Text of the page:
The Cypriot banking sector has undergone immense change within a very short period of time. Occurring so quickly, in fact, that we may have awoken to its changes without having understood what attributed to its collapse. As the banking sector (and more generally the country) rebuilds, we reflect on the events which contributed to its current state.
September 2011 – Laiki Bank, the second largest bank in Cyprus, draws emergency liquidity assistance (ELA) from the European Central Bank.
October 2011 – The Greek government writes off Greek sovereign bonds, costing Cyprus’ banks an estimated loss of €4.5bn.
May 2012 – Depositors line the banks in Greece, withdrawing an estimated €3bn in just 10 days, amidst prospects of Greece leaving the Eurozone and inconclusive elections.
Laiki Bank receives a €1.8bn bailout from the state, giving the Cyprus government an 84 per cent stake in the bank.
June 2012 – Cypriot banks are locked out of the international financial markets after being downgraded by credit rating agencies.
The Cypriot government submits a request for stability support from the European Support Mechanism.
November 2012 – After months of negotiations, a preliminary Memorandum of Understanding between Troika and Cyprus has been signed.
March 2013 – The Cypriot Parliament unanimously rejects the Eurogroup’s initial political bail-in agreement, which threatened to affect all deposits held with credit institutions in Cyprus.
The Troika and the Eurogroup finalise a €10bn bailout deal conditional on:
- Laiki Bank being immediately entered into a resolution process and restructured into a ‘good’ bank/‘bad’ bank, with only balances up to €100,000 being secured.
- Bank of Cyprus customer balances up to €100,000 remaining secured, with excess amounts being subject to a partial share conversion.
27 March 2013 marks the first day of the imposition of capital controls mechanisms – including daily cash withdrawal limits of €300 and prohibitions on cashing cheques.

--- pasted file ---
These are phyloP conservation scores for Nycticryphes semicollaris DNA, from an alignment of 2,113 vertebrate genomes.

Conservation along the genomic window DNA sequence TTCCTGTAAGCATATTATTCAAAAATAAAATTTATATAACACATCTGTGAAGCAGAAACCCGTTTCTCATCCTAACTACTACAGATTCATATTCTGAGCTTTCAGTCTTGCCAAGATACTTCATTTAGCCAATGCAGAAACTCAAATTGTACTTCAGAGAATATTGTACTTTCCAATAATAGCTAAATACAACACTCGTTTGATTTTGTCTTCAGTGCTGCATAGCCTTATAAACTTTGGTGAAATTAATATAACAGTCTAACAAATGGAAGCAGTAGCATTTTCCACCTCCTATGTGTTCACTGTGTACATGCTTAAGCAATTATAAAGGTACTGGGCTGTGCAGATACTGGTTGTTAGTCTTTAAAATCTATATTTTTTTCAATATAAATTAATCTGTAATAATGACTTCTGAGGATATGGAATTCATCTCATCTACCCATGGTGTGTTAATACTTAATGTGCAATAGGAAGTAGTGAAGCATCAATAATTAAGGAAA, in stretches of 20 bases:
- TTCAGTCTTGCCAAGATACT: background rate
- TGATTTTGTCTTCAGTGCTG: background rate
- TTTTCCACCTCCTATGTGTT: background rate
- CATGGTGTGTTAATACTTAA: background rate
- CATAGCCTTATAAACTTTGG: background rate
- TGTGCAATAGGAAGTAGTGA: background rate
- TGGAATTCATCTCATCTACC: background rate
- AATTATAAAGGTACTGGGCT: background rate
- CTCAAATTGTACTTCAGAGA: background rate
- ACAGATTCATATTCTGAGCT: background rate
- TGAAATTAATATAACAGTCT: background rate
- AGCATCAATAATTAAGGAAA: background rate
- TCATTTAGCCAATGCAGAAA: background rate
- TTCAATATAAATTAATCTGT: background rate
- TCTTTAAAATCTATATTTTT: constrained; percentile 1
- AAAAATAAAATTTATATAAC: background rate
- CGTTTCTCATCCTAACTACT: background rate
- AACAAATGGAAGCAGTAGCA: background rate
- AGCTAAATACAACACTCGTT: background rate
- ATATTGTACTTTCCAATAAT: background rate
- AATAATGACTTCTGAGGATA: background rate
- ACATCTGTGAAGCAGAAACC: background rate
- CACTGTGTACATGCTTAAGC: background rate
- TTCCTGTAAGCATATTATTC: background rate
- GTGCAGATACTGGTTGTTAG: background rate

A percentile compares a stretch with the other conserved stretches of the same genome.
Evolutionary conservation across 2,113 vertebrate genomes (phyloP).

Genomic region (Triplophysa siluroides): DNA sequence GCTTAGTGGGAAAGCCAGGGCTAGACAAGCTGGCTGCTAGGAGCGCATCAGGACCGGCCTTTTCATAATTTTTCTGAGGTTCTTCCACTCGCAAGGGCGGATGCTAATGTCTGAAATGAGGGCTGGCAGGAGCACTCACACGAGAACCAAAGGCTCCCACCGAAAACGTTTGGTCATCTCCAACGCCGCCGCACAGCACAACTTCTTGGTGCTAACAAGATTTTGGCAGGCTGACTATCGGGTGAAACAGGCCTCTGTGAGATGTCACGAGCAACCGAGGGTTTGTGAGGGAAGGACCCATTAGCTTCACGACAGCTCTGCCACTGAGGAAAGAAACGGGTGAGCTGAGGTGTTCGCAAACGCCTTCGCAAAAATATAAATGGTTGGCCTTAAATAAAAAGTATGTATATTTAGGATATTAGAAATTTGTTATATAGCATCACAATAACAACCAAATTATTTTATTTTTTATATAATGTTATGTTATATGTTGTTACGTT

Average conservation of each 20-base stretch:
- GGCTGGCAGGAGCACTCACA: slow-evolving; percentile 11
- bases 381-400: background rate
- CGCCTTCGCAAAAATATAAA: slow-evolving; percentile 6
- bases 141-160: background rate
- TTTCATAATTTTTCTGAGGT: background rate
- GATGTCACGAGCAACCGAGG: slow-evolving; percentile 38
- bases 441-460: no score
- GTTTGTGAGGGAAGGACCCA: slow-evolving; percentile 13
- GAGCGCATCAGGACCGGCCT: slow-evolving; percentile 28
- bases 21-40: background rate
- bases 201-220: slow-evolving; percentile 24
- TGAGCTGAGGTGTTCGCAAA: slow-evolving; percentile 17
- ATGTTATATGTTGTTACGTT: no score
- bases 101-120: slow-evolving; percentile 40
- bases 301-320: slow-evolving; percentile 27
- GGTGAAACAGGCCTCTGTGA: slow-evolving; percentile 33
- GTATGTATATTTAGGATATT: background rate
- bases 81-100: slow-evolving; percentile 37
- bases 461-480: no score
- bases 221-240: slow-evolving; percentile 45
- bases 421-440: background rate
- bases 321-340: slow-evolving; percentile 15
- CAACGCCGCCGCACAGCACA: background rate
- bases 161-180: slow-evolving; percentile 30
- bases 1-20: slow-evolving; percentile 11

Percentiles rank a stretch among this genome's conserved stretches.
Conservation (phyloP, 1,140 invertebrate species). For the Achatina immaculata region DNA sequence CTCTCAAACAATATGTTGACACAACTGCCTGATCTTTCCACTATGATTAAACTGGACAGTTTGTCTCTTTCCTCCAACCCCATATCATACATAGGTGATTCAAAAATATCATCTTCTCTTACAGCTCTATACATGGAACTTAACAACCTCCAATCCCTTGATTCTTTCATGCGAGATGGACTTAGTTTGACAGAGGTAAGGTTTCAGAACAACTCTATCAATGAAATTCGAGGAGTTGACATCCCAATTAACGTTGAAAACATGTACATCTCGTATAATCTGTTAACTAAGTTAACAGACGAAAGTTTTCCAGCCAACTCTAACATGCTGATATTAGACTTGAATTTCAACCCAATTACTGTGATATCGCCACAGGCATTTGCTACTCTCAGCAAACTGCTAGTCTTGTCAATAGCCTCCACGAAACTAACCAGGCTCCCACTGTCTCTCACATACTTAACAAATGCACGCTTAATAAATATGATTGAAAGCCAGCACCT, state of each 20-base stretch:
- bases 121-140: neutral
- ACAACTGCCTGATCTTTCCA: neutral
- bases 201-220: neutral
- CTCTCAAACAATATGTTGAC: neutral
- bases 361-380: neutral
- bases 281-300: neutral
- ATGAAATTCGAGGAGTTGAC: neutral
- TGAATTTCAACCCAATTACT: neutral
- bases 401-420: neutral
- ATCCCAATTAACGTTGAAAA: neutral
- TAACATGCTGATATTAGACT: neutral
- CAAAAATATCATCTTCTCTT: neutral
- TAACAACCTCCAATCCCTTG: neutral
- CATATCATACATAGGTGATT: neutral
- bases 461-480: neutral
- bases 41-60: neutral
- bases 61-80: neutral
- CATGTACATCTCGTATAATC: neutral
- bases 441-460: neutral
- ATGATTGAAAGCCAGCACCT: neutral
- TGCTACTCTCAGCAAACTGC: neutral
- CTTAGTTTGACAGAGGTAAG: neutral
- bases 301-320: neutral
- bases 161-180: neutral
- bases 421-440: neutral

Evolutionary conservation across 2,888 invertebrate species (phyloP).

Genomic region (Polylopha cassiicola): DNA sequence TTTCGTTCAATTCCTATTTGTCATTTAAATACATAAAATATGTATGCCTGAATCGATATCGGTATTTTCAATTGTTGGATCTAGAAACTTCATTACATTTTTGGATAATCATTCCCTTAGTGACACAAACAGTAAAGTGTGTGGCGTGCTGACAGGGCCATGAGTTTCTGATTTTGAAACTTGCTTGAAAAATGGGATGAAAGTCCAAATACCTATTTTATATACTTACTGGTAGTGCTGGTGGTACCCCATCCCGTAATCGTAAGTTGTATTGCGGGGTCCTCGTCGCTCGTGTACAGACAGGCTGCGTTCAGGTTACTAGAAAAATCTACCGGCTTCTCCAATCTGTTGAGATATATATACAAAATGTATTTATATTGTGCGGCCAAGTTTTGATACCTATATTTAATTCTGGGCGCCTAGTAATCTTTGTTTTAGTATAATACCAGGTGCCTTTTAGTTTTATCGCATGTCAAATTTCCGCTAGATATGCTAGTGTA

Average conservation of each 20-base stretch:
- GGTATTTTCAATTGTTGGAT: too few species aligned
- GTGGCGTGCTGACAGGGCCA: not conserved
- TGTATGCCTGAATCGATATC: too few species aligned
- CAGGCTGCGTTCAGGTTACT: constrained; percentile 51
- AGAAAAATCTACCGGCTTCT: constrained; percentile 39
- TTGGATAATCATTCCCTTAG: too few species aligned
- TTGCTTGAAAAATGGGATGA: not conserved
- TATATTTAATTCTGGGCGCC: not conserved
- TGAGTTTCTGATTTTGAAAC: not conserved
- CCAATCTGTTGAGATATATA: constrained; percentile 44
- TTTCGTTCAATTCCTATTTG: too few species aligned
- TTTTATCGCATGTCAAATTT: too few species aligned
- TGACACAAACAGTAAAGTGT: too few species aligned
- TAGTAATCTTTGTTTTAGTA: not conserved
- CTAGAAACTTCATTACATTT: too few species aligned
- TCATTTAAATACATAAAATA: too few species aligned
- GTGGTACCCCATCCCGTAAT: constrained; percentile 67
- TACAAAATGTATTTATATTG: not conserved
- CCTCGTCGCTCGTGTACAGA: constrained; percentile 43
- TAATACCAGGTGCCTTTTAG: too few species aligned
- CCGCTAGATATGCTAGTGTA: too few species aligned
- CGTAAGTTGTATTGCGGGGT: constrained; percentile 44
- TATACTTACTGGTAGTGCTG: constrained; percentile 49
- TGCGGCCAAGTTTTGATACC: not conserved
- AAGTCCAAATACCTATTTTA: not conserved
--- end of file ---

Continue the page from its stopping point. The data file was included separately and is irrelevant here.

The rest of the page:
Its importance to the layman
You read reports on the radically downsizing GDP closer reflecting the EU average of 3.5 times the country’s GDP. You have sifted through the volumes of reports on its impact on the European market, or perhaps the UK marketplace more specifically. Conversely, you may not have read a single thing, but noted that your accounts suddenly had all these restrictions. I hope to shed some light on a micro level – over a year has passed, how does this (still) affect you?
Sure, there are no longer any reports on daily demonstrations in the streets of Nicosia; Parliament is no longer bombarded with journalists reporting live from BBC; the queues at ATMs are once again bearable. But, can the current status of the economy be described as the calm after the storm?
Businesses are (still) sceptical to invest. Households are (still) consuming at a minimum. The unemployment rate is (still) under a watchful eye. For some, the only good thing going for them is that they have survived thus far.
Families situated outside Cyprus are still very much feeling the restrictions on transfers out of the country. Each month, this involves the sending of a hard copy of their transfer request, and sums are subjected to bank fees, unfavourable exchange rates and currency dealer fees.
What of these Bank of Cyprus shares received? To some, it is some form of consolation. To others, it is a piece of paper which offers no short-time relief.
On behalf of all involved, it is best to say the Cypriot populace is not out of the woods yet, but it is getting there.